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Hong Kong Protest Leaders Will Surrender to Police

Occupy Central civil disobedience founder Benny Tai (C), a law professor at the University of Hong Kong, along with co-founders Chan Kin-man (L), a professor of sociology at Chinese University and Reverend Chu Yiu-ming, join hands during a news conference

The three founders of Hong Kong's Occupy movement are moving ahead with plans to surrender to police and are urging their fellow protesters to retreat for their own safety.

At a news conference Tuesday, Benny Tai, Chan Kin-man, and Chu Yiu-ming announced they will turn themselves into the Central Police Station at 3:00 p.m. local time Wednesday.

Benny Tai said it is unclear whether police will detain or release him and his Occupy co-founders, but he said they are ready to accept the consequences no matter the outcome.

He also urged the hundreds of protesters who remain camped on Hong Kong's streets to pull back and prepare for a long-term fight aimed at securing democratic reforms.

"The government that uses police batons to maintain its authority is a government that is beyond reason. For the sake of the Occupy safety, for the sake of our original intention of love and peace, as we prepare to surrender, we three urge the students to retreat, to put down deep roots in the community and transform the movement," he said.

On its Twitter page, the Occupy movement said the surrender "is not an act of cowardice" or admission of failure, but a denunciation of what it called a "heartless government."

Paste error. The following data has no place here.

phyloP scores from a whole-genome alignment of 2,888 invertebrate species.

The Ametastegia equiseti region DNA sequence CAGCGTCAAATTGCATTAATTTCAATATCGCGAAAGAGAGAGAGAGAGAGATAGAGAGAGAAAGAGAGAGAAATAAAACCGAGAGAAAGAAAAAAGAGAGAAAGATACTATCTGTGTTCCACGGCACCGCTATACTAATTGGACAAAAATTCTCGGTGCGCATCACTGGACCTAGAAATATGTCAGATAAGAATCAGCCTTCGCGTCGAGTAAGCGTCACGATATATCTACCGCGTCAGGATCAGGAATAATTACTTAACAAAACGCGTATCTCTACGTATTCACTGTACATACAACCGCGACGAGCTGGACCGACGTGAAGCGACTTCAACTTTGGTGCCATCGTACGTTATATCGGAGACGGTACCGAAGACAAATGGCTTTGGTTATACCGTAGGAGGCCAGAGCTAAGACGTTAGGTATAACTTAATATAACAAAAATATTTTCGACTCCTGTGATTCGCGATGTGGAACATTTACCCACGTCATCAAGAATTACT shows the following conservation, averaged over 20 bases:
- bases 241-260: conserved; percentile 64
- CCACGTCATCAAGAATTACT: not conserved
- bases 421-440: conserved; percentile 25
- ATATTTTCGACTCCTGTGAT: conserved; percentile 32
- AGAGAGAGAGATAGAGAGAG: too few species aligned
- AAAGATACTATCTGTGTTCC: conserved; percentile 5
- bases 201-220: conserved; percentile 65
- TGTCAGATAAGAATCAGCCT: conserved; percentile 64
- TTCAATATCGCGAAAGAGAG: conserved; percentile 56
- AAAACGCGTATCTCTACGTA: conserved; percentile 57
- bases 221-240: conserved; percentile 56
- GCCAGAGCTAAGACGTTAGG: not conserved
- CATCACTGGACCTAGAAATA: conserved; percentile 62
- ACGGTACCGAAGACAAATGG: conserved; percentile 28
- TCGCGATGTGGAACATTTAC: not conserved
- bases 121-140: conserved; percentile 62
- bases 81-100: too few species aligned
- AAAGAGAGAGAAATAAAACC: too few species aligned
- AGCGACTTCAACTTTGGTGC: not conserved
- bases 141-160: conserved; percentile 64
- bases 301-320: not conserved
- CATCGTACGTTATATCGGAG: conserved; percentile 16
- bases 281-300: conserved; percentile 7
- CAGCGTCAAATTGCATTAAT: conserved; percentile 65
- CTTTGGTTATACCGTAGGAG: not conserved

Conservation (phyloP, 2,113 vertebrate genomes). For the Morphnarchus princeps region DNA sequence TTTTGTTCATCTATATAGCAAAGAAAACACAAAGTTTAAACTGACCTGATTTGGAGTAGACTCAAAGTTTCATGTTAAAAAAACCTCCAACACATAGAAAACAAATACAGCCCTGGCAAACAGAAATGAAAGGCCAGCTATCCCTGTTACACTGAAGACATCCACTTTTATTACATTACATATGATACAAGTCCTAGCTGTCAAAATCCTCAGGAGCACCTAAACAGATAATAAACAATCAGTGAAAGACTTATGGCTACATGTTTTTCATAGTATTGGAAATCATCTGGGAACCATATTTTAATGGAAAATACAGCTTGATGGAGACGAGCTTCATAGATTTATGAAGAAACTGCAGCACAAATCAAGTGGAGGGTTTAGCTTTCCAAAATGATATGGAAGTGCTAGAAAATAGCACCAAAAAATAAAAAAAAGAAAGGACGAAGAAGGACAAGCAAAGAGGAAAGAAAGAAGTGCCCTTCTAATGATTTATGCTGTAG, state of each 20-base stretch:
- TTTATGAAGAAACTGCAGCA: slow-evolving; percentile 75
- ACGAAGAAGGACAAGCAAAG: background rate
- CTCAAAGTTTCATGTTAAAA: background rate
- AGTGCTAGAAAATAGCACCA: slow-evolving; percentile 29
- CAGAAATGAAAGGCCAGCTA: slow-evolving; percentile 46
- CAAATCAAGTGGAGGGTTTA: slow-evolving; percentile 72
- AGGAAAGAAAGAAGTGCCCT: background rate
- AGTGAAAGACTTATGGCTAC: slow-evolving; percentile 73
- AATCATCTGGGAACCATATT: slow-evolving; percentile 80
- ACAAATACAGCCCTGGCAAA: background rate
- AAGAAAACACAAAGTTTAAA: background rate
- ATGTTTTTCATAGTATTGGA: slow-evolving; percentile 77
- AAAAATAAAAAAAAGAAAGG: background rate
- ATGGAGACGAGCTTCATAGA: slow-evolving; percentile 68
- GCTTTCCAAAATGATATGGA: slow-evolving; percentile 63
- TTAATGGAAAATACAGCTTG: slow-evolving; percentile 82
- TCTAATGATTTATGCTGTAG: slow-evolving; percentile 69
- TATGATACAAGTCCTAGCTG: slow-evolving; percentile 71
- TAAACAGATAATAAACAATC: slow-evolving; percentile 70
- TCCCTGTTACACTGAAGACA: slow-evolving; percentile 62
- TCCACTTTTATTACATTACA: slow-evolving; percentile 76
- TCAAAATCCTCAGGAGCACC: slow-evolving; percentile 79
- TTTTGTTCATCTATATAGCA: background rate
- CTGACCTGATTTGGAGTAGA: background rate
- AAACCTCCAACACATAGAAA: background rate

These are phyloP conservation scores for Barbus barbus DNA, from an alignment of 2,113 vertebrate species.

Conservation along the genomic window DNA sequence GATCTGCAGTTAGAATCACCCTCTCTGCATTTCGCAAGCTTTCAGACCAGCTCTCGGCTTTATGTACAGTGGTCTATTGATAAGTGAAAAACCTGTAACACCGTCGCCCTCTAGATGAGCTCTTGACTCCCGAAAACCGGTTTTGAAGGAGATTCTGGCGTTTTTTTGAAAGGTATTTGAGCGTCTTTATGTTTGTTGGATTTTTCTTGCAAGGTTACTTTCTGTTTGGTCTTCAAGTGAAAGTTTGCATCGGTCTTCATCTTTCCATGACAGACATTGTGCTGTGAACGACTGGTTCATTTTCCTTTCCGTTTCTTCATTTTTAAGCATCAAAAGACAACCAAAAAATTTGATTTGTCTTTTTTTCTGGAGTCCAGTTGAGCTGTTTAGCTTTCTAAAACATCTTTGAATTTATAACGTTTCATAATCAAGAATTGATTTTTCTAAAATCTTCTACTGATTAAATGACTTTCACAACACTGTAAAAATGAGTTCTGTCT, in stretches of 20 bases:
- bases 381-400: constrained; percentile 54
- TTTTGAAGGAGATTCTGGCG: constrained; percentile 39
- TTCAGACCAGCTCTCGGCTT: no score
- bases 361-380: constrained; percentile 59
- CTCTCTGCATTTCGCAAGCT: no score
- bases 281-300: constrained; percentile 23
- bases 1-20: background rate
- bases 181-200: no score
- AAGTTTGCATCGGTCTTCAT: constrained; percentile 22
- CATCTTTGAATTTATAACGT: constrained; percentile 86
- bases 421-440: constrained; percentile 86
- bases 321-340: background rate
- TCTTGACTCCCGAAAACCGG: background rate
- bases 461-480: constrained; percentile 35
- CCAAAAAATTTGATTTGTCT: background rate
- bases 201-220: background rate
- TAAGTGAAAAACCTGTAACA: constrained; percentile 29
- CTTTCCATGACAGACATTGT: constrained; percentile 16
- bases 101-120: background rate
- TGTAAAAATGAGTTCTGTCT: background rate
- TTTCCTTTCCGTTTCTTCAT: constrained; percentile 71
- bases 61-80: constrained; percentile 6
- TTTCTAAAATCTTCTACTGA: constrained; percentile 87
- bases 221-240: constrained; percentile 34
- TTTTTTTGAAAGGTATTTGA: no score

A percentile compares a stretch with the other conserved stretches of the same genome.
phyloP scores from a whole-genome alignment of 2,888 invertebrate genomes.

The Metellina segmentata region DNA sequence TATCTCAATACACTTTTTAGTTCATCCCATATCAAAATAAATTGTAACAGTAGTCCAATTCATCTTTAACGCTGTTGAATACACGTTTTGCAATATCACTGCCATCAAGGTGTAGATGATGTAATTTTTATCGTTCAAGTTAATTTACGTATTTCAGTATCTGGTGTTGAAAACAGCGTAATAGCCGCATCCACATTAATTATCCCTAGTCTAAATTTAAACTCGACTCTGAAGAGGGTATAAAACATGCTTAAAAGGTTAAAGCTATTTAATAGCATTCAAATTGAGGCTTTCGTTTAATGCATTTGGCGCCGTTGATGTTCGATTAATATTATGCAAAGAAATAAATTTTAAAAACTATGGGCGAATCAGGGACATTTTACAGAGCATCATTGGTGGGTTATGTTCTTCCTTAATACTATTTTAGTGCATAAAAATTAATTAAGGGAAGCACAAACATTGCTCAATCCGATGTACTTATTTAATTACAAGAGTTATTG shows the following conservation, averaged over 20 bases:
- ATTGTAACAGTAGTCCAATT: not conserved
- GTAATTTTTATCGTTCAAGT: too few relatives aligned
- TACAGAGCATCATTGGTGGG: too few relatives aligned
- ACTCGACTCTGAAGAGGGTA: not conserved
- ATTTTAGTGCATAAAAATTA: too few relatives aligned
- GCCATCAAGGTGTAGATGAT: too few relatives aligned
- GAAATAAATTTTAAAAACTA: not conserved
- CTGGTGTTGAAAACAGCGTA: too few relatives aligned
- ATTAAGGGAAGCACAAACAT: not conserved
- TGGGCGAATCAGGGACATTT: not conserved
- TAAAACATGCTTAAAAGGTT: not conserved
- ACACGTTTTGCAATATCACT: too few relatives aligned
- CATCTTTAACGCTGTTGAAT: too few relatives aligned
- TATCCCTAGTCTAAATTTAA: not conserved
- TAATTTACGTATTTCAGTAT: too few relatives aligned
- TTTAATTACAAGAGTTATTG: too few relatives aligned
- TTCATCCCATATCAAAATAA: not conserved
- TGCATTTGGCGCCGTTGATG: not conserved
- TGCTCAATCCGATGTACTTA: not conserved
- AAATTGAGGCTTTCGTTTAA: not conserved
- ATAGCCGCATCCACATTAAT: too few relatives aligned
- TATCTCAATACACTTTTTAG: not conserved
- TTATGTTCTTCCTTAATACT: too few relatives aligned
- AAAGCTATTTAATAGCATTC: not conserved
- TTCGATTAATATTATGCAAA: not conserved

Protester demands

The protests, which began in late September, are calling for authorities to hold fully democratic elections in the semiautonomous Chinese territory in 2017.

Authorities have declared the protests to be illegal and have tried several times to clear parts of the camps, resulting in violent clashes.

It is unclear whether the protesters will agree to back down. Several student leaders have said they will not surrender, insisting instead on further escalation.

One student leader hopes a hunger strike will convince authorities to consider reforms. Joshua Wong began his indefinite hunger strike late Monday, along with two other members of his group, known as Scholarism.

Twelve hours into the fast, the 18-year-old Wong told reporters his demand is to hold fresh talks, with no preconditions, on restarting Hong Kong's political reform process.

He also said he wants his action to help bring attention to the so-called Occupy Central movement, which has lost momentum in recent weeks.

"We admit that it's difficult in the future to have an escalated action, so besides suffering from batons and tear gas, we would like to use our body to get public attention on the issue. We are not sure if the hunger strike can put pressure on the government, but we hope that when the public finds out about the student hunger strike, they will ask themselves what they can do next," said Wong.

Hunger strike

The hunger strike is being held in the Admiralty district, where clashes erupted Sunday after protesters broke through police lines in an attempt to surround government headquarters.

Police pushed back with pepper spray and batons, but the protesters eventually succeeded in temporarily forcing government offices and parliament to close. Several protesters were injured and at least 18 were arrested.

Hong Kong's High Court has approved an injunction to clear part of the Admiralty site, though it is unclear if and when authorities will enforce that ruling.

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